Representation in Crisis: The Constitution, Interest Groups, and Political Parties

By David K. Ryden | Go to book overview

APPENDIX A
THE ATTITUDINAL ENVIRONMENT

A SURVEY OF EXPERTS AND PRACTITIONERS ON THE ROLES OF INDIVIDUAL, ASSOCIATIONAL, AND PARTY PARTICIPATION IN POLITICAL REPRESENTATION

The research for this project included canvassing a variety of political actors who are practically involved with issues of political representation, political parties and interest groups, and the legal dimensions thereof. The survey was targeted at a cross-section of experts and practitioners whose work is directly relevant to the issues and dilemmas touched upon in this study. They included: (1) law professors, political scientists, and other academics with a special interest in questions of political representation; (2) legal practitioners, especially those representing political actors or litigating disputes in the electoral arena; (3) political party leadership and activists; and (4) lobbyists and interest group representatives.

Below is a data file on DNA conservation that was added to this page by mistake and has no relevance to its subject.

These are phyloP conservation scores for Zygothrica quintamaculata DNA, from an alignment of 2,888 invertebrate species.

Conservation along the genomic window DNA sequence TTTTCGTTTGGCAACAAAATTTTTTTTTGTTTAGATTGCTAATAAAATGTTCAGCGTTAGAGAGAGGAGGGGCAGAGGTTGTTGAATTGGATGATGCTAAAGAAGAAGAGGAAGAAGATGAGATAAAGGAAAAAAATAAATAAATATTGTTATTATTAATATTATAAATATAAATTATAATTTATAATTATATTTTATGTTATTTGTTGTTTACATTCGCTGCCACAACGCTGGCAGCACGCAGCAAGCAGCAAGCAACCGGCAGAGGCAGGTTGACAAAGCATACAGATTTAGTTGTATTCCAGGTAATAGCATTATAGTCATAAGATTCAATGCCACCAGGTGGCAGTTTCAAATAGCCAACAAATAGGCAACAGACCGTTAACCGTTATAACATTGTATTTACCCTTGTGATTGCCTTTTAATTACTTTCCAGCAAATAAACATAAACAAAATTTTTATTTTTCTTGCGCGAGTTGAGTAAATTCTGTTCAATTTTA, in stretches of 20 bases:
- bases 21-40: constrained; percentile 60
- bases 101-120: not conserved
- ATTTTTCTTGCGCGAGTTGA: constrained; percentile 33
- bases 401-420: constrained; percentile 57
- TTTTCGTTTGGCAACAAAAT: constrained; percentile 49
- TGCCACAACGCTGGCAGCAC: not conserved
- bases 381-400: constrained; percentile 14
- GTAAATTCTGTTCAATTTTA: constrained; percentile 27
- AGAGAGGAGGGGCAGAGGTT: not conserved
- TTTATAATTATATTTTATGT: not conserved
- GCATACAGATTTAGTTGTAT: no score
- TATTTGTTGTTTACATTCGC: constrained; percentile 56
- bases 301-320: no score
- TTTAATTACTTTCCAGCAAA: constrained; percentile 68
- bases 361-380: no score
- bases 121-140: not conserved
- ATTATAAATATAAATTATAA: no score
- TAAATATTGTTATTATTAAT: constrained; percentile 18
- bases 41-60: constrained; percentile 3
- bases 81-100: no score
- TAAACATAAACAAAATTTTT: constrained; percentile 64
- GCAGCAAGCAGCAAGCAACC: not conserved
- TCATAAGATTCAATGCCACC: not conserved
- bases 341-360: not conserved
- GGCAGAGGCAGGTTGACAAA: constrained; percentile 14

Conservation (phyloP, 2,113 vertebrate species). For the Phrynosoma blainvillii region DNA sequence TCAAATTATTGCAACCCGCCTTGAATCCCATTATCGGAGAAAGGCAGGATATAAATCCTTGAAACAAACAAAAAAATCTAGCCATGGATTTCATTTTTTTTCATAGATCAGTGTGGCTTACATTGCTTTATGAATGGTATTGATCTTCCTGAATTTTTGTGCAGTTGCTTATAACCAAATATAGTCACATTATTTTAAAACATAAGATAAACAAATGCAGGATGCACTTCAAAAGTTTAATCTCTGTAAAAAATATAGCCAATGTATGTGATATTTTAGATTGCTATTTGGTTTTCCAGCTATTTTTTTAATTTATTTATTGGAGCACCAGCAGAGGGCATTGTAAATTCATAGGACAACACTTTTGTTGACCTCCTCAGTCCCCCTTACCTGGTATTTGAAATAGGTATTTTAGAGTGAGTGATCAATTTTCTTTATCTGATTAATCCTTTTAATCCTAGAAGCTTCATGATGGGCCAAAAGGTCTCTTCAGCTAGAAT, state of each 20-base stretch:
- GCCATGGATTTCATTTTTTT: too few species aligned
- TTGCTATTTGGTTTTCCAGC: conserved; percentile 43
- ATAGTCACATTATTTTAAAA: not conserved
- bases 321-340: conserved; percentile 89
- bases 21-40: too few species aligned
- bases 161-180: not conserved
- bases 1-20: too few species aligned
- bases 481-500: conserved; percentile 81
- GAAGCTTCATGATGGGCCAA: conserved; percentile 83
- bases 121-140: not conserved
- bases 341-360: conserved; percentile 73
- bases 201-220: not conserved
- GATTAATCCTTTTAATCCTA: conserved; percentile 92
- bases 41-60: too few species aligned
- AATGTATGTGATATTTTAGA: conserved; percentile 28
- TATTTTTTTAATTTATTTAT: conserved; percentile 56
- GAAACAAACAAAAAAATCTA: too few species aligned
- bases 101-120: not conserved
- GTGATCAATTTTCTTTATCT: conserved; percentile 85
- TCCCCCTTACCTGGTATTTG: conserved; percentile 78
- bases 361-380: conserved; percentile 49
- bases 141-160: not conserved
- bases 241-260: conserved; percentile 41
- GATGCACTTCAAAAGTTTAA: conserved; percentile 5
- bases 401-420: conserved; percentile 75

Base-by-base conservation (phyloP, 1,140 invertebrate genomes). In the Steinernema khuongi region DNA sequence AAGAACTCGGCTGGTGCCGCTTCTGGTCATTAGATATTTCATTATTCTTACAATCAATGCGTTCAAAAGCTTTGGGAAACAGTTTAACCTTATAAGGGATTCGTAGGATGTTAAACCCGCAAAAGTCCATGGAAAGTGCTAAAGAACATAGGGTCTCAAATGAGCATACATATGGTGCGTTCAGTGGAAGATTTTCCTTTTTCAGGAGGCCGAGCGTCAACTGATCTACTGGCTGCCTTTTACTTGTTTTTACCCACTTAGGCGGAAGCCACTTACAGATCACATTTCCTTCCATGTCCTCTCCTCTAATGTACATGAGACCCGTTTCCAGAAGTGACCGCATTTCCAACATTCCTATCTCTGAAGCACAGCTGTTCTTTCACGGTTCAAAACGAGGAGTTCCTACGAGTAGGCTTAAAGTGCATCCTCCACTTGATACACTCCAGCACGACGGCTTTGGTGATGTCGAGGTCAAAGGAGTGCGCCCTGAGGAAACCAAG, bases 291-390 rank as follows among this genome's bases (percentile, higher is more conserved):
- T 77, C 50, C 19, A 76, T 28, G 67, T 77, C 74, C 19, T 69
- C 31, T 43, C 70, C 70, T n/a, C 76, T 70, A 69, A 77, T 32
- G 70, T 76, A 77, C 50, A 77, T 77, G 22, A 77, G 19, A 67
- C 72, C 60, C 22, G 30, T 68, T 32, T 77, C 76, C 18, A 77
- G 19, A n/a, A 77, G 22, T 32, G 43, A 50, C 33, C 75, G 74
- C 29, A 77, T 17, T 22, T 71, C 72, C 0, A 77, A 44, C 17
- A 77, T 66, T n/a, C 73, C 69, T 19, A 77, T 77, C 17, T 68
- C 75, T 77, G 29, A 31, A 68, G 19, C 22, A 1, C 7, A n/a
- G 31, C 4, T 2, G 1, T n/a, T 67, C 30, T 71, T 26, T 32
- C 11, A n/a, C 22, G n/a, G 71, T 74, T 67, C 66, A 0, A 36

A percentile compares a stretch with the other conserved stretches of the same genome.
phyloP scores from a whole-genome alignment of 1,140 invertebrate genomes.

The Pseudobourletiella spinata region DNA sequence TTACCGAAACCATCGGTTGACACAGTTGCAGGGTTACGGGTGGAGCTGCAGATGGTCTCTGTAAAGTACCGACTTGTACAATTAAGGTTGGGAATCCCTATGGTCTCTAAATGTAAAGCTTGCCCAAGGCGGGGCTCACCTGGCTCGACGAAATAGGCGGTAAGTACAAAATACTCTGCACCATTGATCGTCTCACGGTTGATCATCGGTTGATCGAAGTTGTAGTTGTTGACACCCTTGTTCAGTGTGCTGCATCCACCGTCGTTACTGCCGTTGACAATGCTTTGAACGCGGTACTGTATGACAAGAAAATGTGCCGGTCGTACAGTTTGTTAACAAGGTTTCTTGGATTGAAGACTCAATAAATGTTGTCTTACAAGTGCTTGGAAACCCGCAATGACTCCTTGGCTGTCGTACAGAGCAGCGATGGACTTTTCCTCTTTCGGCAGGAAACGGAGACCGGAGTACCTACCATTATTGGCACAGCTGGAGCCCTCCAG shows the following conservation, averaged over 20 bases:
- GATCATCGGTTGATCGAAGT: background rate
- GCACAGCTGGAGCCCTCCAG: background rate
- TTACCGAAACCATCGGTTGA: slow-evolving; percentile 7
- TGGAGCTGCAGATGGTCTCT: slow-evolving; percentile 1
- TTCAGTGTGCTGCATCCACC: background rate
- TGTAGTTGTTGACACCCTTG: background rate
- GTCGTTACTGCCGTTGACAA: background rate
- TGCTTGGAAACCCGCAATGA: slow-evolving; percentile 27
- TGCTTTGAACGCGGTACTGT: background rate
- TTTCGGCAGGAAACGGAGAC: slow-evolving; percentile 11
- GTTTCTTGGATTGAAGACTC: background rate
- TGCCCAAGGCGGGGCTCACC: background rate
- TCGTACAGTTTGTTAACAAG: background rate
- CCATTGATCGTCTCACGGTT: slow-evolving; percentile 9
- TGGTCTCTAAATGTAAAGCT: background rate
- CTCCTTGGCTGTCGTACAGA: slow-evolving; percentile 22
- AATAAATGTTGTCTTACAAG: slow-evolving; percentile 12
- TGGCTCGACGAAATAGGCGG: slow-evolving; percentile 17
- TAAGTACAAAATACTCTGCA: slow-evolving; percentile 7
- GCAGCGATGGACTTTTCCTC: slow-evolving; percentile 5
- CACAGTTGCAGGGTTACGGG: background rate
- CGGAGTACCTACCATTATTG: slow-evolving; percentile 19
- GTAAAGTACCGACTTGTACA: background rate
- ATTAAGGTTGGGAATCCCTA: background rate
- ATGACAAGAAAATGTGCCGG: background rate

The objectives of the survey were multi-fold, but interrelated. First, it was intended to enlarge and enrich the perspective of the dissertation with the pragmatic insights of practitioners. Their views and opinions, coming at the issues from the inside, are especially important for a deeper understanding of the attributes and dimensions of the problems of political representation. Second, it was hoped that they would offer opinions and reactions specifically with respect to the conclusions reached based on the textual analysis of the Supreme Court decisions. Again, agreement or disagreement of those involved on the real-life level ought to serve either to support and augment my judgments or suggest the need for further critical thinking and examination of the issues. Finally, the survey was intended to reflect the likelihood of legitimate reform of representative structures, by testing the beliefs held by

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